Monday, November 28, 2011

How far is Mars? It depends when you ask

To mark the recent liftoff of the space rover Curiosity, the 39th mission to Mars, Matthew Bell pulled together 39 interesting facts about the Red Planet for “The Independent” newspaper.

Here’s his fact number 13:

“Mars's distance from Earth changes by the second because the two planets are on different elliptical orbits. The distance between them ranges from 36 million miles to more than 250 million miles.”

Which leads to Bell’s fact number 14:

“You can see exactly how far Mars is from Earth in real time thanks to the physics department of Emory University in Atlanta, which has it displayed second-by-second on its website.”

Here’s a link to the Mars real-time distance calculator. It was created by Emory astronomer Horace Dale, to counter the crazy rumors that swirl around about Mars every August. You can read about the Mars rumor here.

The Curiosity is scheduled to land on Mars in August of 2012. The rover contains a seven-foot-long robotic arm, which will allow it to drill into Martian rocks to take samples, and explore the geographic history of Mars. Check out the video (at the top of this post) featuring animations of how the 1-ton rover will touch down when it arrives at Mars, and how the robot will look as it goes about its mission.

The first manned mission to Mars is likely to be a one-way trip. An artist rendition, above, of what the first Martian outpost could look like. (Image by NASA.)

For Bell’s final fact, he notes that the U.S. plans the first manned mission to Mars for 2030: “President Barack Obama gave his support last year, saying he expected to see it happen in his lifetime. But, because of the expense of sending astronauts there and back, it's been proposed that whoever goes to Mars should stay there indefinitely.”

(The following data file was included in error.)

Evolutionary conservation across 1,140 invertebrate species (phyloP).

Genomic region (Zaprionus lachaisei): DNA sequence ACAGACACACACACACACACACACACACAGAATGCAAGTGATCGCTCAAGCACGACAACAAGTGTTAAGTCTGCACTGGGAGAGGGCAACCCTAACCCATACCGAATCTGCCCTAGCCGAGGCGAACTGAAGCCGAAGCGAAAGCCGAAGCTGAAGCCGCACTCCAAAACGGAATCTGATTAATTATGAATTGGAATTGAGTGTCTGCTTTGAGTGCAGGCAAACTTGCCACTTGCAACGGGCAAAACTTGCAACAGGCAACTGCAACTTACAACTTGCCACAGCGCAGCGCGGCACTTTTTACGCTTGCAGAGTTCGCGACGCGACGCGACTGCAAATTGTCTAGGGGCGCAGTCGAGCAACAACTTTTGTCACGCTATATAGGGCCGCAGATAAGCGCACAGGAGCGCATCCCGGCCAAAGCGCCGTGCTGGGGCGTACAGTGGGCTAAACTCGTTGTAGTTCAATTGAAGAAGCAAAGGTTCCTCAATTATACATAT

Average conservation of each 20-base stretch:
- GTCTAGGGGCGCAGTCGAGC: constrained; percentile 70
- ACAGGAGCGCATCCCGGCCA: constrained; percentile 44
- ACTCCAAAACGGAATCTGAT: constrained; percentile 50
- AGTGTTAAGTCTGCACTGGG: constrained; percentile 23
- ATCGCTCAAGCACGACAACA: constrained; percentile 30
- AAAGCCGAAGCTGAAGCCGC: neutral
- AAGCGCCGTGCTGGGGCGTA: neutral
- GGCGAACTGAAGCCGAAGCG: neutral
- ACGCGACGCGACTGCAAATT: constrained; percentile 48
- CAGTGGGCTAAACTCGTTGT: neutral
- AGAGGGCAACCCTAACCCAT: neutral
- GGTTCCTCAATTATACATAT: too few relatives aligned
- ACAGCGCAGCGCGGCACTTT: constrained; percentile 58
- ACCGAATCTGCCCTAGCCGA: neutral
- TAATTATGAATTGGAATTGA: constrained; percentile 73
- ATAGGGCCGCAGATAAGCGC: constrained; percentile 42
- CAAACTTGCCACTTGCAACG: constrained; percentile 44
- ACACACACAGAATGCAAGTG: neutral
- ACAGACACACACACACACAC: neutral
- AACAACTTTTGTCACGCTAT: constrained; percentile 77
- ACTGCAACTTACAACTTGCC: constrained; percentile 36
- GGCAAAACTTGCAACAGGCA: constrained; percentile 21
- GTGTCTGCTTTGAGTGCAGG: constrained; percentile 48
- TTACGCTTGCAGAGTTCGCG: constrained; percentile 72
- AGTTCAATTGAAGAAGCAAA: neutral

That means that the first people to call the Red Planet home, the first Martians, could be walking the Earth right now.

Scientist tackles ethics of space travel
August rumor swirls around Mars

Friday, November 18, 2011

From Atlanta to Accra: The growing sewage problem

Christine Moe shows the above video, produced by WaterAid, to first-year medical students at Emory. "I want students to think more about sanitation, and to understand why they should care about the enormous problems surrounding it," she says.

By Carol Clark

Christine Moe began researching human waste disposal during the 1980s, as a VISTA volunteer. She was sent to rural West Virginia to assist in coal mining towns that lacked sewage treatment plants.

“The valleys were incredibly steep and narrow, and septic tanks need to have flat land for the drain field,” Moe recalls. “So the septic tank pipes just emptied straight into the creeks. You could see toilet paper in the brush lining the water.”

Moe now works on sanitation projects around the world as a professor at the Rollins School of Public Health and the director of Emory’s Center for Global Safe Water.

November 19 is World Toilet Day, which aims to build awareness that 40 percent of the people on the planet use unsafe toilets or defecate in the open. It’s a fact of growing concern, to both human health and diginity, and to the environment: The developing world is rapidly urbanizing, and raw sewage is building up in high-population centers.

“When I walk through the slums of Accra, Ghana, I get really outraged at the conditions that I see people living in,” Moe says. “That passion motivates me to want to find solutions.”

World Toilet Day may finally gain momentum in the United States, since actor Matt Damon became a celebrity spokesperson for the cause, and the Bill and Melinda Gates Foundation began awarding major grants addressing sanitation.

The Center for Global Safe Water recently received $2.5 million from the Gates Foundation to study ways that people are exposed to human waste in cities of the developing world. The first phase of the research is focusing on Accra, which is typical of many rapidly growing cities in sub-Saharan Africa in its lack of sewage treatment plants. Tanker trucks suck up excreta from latrines and dump it into the coastal ocean.

“You have people literally surrounded by shit,” Moe says.

Public latrines in Accra are squat plates with a trench underneath, shared by hundreds of people. The latrines lack sinks, running water and soap.

People who can’t make it to a latrine may resort to squatting over a plastic bag, then tying up the excreta and tossing it into the household trash, or simply flinging it out a window. This method is known as the “flying toilet.”